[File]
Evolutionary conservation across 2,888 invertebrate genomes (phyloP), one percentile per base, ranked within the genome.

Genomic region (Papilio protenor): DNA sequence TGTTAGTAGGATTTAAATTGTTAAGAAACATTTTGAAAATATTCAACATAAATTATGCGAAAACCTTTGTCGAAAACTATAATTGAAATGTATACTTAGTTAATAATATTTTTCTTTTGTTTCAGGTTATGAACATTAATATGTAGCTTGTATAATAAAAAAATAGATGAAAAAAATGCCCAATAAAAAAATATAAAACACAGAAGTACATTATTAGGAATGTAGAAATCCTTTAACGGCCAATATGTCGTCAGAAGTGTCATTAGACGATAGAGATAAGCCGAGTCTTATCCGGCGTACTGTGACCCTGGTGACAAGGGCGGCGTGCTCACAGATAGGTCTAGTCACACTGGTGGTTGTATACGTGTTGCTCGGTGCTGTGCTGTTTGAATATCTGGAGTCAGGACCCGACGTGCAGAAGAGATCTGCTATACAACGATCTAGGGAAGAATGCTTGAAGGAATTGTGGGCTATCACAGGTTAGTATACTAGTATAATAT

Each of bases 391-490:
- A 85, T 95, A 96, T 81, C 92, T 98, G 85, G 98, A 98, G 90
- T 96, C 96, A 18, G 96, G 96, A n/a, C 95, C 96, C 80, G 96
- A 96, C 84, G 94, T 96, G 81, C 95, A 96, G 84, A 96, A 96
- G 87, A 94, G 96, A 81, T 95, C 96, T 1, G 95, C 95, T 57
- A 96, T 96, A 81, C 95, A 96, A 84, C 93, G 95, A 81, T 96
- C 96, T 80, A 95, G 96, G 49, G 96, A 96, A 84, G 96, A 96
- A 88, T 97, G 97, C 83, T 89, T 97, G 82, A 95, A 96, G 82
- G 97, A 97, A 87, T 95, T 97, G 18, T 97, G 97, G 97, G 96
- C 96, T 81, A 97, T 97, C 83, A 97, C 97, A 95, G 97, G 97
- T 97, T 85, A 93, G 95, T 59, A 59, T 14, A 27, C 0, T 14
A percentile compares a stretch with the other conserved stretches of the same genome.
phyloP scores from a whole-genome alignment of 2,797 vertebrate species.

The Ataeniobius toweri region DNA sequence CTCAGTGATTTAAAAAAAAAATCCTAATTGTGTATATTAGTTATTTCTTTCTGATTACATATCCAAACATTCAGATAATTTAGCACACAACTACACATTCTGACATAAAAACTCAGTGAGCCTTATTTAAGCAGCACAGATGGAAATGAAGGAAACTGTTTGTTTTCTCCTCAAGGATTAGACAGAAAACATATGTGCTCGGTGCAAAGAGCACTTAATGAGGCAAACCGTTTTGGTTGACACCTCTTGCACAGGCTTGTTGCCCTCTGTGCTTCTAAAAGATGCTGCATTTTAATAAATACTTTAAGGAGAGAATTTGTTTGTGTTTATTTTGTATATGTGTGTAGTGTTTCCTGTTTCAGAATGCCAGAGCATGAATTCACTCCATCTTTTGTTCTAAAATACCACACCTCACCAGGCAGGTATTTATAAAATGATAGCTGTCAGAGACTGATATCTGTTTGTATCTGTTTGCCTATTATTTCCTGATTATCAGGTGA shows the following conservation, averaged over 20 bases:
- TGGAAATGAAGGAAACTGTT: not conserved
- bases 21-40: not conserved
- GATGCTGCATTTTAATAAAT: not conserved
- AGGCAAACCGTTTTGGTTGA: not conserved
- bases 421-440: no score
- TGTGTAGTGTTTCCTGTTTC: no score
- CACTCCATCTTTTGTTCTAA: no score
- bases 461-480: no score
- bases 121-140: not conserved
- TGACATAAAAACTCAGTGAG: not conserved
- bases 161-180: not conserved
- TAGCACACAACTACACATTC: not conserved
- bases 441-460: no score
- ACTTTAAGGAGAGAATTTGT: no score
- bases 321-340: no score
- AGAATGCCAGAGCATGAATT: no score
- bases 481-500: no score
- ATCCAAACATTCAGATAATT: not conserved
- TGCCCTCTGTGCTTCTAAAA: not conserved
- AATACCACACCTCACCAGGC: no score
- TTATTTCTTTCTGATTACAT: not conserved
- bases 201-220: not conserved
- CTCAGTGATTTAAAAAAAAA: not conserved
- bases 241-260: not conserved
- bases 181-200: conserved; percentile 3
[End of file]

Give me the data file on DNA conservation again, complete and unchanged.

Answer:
Evolutionary conservation across 2,888 invertebrate genomes (phyloP), one percentile per base, ranked within the genome.

Genomic region (Papilio protenor): DNA sequence TGTTAGTAGGATTTAAATTGTTAAGAAACATTTTGAAAATATTCAACATAAATTATGCGAAAACCTTTGTCGAAAACTATAATTGAAATGTATACTTAGTTAATAATATTTTTCTTTTGTTTCAGGTTATGAACATTAATATGTAGCTTGTATAATAAAAAAATAGATGAAAAAAATGCCCAATAAAAAAATATAAAACACAGAAGTACATTATTAGGAATGTAGAAATCCTTTAACGGCCAATATGTCGTCAGAAGTGTCATTAGACGATAGAGATAAGCCGAGTCTTATCCGGCGTACTGTGACCCTGGTGACAAGGGCGGCGTGCTCACAGATAGGTCTAGTCACACTGGTGGTTGTATACGTGTTGCTCGGTGCTGTGCTGTTTGAATATCTGGAGTCAGGACCCGACGTGCAGAAGAGATCTGCTATACAACGATCTAGGGAAGAATGCTTGAAGGAATTGTGGGCTATCACAGGTTAGTATACTAGTATAATAT

Each of bases 391-490:
- A 85, T 95, A 96, T 81, C 92, T 98, G 85, G 98, A 98, G 90
- T 96, C 96, A 18, G 96, G 96, A n/a, C 95, C 96, C 80, G 96
- A 96, C 84, G 94, T 96, G 81, C 95, A 96, G 84, A 96, A 96
- G 87, A 94, G 96, A 81, T 95, C 96, T 1, G 95, C 95, T 57
- A 96, T 96, A 81, C 95, A 96, A 84, C 93, G 95, A 81, T 96
- C 96, T 80, A 95, G 96, G 49, G 96, A 96, A 84, G 96, A 96
- A 88, T 97, G 97, C 83, T 89, T 97, G 82, A 95, A 96, G 82
- G 97, A 97, A 87, T 95, T 97, G 18, T 97, G 97, G 97, G 96
- C 96, T 81, A 97, T 97, C 83, A 97, C 97, A 95, G 97, G 97
- T 97, T 85, A 93, G 95, T 59, A 59, T 14, A 27, C 0, T 14
A percentile compares a stretch with the other conserved stretches of the same genome.
phyloP scores from a whole-genome alignment of 2,797 vertebrate species.

The Ataeniobius toweri region DNA sequence CTCAGTGATTTAAAAAAAAAATCCTAATTGTGTATATTAGTTATTTCTTTCTGATTACATATCCAAACATTCAGATAATTTAGCACACAACTACACATTCTGACATAAAAACTCAGTGAGCCTTATTTAAGCAGCACAGATGGAAATGAAGGAAACTGTTTGTTTTCTCCTCAAGGATTAGACAGAAAACATATGTGCTCGGTGCAAAGAGCACTTAATGAGGCAAACCGTTTTGGTTGACACCTCTTGCACAGGCTTGTTGCCCTCTGTGCTTCTAAAAGATGCTGCATTTTAATAAATACTTTAAGGAGAGAATTTGTTTGTGTTTATTTTGTATATGTGTGTAGTGTTTCCTGTTTCAGAATGCCAGAGCATGAATTCACTCCATCTTTTGTTCTAAAATACCACACCTCACCAGGCAGGTATTTATAAAATGATAGCTGTCAGAGACTGATATCTGTTTGTATCTGTTTGCCTATTATTTCCTGATTATCAGGTGA shows the following conservation, averaged over 20 bases:
- TGGAAATGAAGGAAACTGTT: not conserved
- bases 21-40: not conserved
- GATGCTGCATTTTAATAAAT: not conserved
- AGGCAAACCGTTTTGGTTGA: not conserved
- bases 421-440: no score
- TGTGTAGTGTTTCCTGTTTC: no score
- CACTCCATCTTTTGTTCTAA: no score
- bases 461-480: no score
- bases 121-140: not conserved
- TGACATAAAAACTCAGTGAG: not conserved
- bases 161-180: not conserved
- TAGCACACAACTACACATTC: not conserved
- bases 441-460: no score
- ACTTTAAGGAGAGAATTTGT: no score
- bases 321-340: no score
- AGAATGCCAGAGCATGAATT: no score
- bases 481-500: no score
- ATCCAAACATTCAGATAATT: not conserved
- TGCCCTCTGTGCTTCTAAAA: not conserved
- AATACCACACCTCACCAGGC: no score
- TTATTTCTTTCTGATTACAT: not conserved
- bases 201-220: not conserved
- CTCAGTGATTTAAAAAAAAA: not conserved
- bases 241-260: not conserved
- bases 181-200: conserved; percentile 3